Pirates have hunted it. Monarchs have exploited it. Jewelers have sold it. But where did gold come from?
Research by the Harvard-Smithsonian Center for Astrophysics (CfA) suggests that the Earth's supply of gold originated from collisions of dead stars.
The research is based on recent observations of a nearby gamma-ray burst, GRB 130603B. Gamma-ray bursts are flashes of high-energy light (gamma rays), associated with explosions. Researchers believe GRB 130603B resulted from the collision of two neutron stars--deceased cores of stars that have previously exploded.
In GRB 130603B, researchers observed a burst of light lasting two-tenths of a second, then a glow dominated by infrared light, which radiated from the area for several days. The glow exhibited unusual behavior. Per the press release:
The team believes that significant quantities of various heavy elements, such as gold, were created and suspended within that area.
"We estimate that the amount of gold produced and ejected during the merger of the two neutron stars may be as large as 10 moon masses--quite a lot of bling!" lead author Edo Berger said in a statement.
Given the frequency of GRBs, Berger and his colleagues hypothesize that all of the universe's gold could have originated from these events.
That is pretty cool. Never really gave much thought to the origins of the elements.
Now it raises the question: do most planets have as wide a collection of the various elements as Earth? If not, then why not?
"We Entertain When It Rains"
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So with a large enough power source it is theoretically possible for alchemy to be a reality?! That's how i read it anyway lol.
We can't change one element to another element by CHEMICAL means because, that involves electrons, not the protons in the nucleus that give the identity of the element. However, one element can be changed into another via NUCLEAR means, such as radioactive decay, & fusion and fission of atomic nuclei (thus involving the protons of the nucleus).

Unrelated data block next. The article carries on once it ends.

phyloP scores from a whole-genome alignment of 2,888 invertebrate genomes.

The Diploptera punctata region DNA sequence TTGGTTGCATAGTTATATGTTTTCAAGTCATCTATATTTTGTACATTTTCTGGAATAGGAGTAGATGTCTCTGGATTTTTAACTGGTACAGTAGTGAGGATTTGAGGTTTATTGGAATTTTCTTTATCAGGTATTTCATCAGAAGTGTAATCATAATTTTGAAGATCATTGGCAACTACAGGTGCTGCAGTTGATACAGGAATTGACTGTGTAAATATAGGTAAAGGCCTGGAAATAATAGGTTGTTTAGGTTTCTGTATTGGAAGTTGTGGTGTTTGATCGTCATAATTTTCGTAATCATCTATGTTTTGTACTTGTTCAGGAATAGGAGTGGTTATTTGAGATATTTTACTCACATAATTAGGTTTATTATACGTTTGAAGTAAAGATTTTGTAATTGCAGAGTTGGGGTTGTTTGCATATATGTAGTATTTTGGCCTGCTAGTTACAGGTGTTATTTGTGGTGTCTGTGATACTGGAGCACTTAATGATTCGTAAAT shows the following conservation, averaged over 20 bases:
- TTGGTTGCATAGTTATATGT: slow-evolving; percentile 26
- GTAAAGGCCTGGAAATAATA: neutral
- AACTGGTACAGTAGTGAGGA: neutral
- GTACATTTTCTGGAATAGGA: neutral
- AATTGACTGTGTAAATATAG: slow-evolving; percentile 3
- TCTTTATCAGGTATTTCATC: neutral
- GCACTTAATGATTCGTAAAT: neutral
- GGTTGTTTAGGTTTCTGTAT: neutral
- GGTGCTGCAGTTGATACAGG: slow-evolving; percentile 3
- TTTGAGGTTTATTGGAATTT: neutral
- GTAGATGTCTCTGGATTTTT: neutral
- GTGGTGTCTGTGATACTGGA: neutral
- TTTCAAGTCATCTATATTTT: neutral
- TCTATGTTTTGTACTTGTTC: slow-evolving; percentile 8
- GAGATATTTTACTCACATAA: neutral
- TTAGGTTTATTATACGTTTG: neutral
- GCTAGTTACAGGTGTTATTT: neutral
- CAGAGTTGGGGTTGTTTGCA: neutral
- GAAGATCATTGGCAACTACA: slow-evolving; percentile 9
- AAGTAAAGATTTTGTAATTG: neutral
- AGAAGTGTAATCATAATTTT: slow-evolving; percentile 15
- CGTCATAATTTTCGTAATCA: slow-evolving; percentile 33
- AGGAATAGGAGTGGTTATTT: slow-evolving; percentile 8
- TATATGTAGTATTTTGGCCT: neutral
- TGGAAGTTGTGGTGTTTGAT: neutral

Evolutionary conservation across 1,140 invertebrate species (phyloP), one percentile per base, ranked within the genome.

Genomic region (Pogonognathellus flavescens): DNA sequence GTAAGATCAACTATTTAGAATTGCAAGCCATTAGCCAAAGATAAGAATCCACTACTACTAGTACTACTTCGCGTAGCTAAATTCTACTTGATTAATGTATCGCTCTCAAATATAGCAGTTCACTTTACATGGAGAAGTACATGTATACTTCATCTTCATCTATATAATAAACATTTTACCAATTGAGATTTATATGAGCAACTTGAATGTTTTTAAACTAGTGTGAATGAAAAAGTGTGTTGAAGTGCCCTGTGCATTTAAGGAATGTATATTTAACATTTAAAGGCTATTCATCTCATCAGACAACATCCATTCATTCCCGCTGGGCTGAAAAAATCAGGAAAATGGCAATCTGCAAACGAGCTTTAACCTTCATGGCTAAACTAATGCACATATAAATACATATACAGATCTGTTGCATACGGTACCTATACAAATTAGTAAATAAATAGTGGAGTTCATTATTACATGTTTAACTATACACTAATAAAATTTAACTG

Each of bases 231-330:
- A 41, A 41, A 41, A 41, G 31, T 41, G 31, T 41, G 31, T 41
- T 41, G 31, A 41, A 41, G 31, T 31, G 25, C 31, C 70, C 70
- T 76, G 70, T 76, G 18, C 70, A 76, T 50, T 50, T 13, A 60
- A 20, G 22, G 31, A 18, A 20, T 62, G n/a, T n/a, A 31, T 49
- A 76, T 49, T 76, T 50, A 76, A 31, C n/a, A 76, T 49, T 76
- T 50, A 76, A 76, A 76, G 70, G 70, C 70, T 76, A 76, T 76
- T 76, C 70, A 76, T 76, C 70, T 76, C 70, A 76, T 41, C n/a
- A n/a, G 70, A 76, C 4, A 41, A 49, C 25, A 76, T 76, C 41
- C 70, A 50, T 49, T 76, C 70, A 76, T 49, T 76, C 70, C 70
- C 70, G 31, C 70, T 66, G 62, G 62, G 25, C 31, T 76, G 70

**Alchemy is referring to changing an element into another element (different "type" of atom) via CHEMICAL (NOT NUCLEAR) means, which is not possible.
***An example of an element changing into another via addition of protons:
An isotope of Platinum has a mass number (A) of 197 (and like all isotopes of an element, the same number of protons/Z, which is 78). This particular isotope is unstable because, it's "neutron-rich" (it has more neutrons than isotopes of platinum that are lighter/more stable). Neutron rich isotopes indicates the isotope will undergo "Beta-negative (negatron) decay", which involves a neutron converting into a proton that REMAINS in the nucleus, while a non-orbital/free electron (called a "Beta-negative particle or negatron) is emitted. Since the number of protons has increased (specifically by "one" in this case) during this decay process, and since the number of protons is distinct for each element, the daughter element is not platinum anymore but instead it's gold (which has an atomic number of 79).
From super novas? Like us?
I'm getting really tired of PopSci, so logging off. Forever. If the populus wants to read tendentious and largely untrue seudo-scientific articles, good luck with your ignorance, but never try to get into a real discusion of science.
This opens up the possibility that there are asteroids out there made almost entirely out of gold. Or at least, a very high concentration of it.